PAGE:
Today on my run with Scout, I had to pick poop off my dog’s butt with a very small leaf.
Yes, I washed the shit out of my hands (literally and metaphorically) when I got home.
It takes a special breed of people to be dog owners. And I mean good, honest, let the dog lick your face, live with permanent dog hair everywhere, dog owners. They’re really no different than children. They need constant attention, exercise, food, water. They need to be let outside, and then let back in. In the snow, rain, blazing heat. They need their paws wiped, they go to the doctor, they take medications – and sometimes expensive ones. Some have allergies, some require special diets, and some – like my dog – deal with urinary incontinence issues their entire lives. Dogs are real. They’re not accessories, and they can’t be left for days on end like cats. Quite frankly, dogs can be a pain in the ass.
The first month after adopting Scout, I was convinced we were not a good match. I imagined adopting a dog to be something similar to having a baby. They say that pushing seven pounds out of your vagina will turn even the least motherly people into instinctual nurturers. That parents instantly fall in love with their baby, and that from that moment forward, they can’t imagine anything other than protecting and raising that child (quite frankly, I still don’t understand how you love something that you have to push out in the most inhumane, painful way imaginable). So imagine my surprise when I brought Scout home and was convinced she hated me for the first month.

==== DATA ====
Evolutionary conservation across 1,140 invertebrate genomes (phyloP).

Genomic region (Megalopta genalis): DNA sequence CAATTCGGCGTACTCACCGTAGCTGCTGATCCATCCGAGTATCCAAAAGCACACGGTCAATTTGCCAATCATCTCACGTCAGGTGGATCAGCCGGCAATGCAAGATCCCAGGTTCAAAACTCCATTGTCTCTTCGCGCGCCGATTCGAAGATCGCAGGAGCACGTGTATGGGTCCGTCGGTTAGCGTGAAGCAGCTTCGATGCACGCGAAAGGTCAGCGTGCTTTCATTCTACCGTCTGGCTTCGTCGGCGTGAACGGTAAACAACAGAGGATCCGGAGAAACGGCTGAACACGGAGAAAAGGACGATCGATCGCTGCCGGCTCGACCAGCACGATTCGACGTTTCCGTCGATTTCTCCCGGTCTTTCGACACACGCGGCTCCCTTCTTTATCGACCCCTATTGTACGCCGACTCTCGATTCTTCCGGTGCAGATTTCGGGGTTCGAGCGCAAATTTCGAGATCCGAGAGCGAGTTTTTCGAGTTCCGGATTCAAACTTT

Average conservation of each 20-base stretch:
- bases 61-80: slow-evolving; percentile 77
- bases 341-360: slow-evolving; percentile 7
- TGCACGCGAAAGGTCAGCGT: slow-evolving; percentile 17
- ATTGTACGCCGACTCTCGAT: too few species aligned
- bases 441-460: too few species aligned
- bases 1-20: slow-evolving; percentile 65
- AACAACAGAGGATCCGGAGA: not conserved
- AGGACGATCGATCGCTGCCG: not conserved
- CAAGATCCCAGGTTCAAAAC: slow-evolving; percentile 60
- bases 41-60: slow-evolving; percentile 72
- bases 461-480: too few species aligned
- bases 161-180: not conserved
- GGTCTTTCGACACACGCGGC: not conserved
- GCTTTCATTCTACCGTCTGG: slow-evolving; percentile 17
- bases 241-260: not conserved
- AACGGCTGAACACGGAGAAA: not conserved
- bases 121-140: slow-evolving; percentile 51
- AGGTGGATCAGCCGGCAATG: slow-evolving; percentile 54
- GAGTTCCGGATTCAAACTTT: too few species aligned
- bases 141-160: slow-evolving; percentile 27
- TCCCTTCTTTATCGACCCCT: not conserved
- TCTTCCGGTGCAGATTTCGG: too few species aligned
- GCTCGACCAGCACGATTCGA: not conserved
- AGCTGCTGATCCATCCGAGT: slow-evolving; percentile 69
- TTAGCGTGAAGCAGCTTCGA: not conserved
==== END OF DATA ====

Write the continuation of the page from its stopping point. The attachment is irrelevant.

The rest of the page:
I learned that my dog is not excessively cuddly. She hates fetch. She has this condescending way of staring at me when I do something totally idiotic. And for as invasive and relentless as she can be, she likes her space. I assumed we were not a match. I couldn’t get myself to love her in this unconditional automatic way I had hoped for, and I knew she could sense my anxiety. In my fantasy world where dogs and people are equal, I was shocked to find that adopting a dog and having a child are actually NOT the same thing (who knew).
I don’t know what happened. I can’t pinpoint the moment when I realized that my dog was the best thing to ever happen to me. Perhaps it was the warm body that laid in my bed as I suffered through the post-college “what am I doing with my life” depression. Maybe it was the desperate-to-get-out-of-her-cage puppy who couldn’t wait to greet me when I got home. As any dog owner can vouch for – there is very rarely one particular moment that defines a relationship with a dog and its owner. It seems more appropriate to say that you wake up a day, a week, a month, or a year after having a dog in your life and realize that you have no idea how you made it this far without them.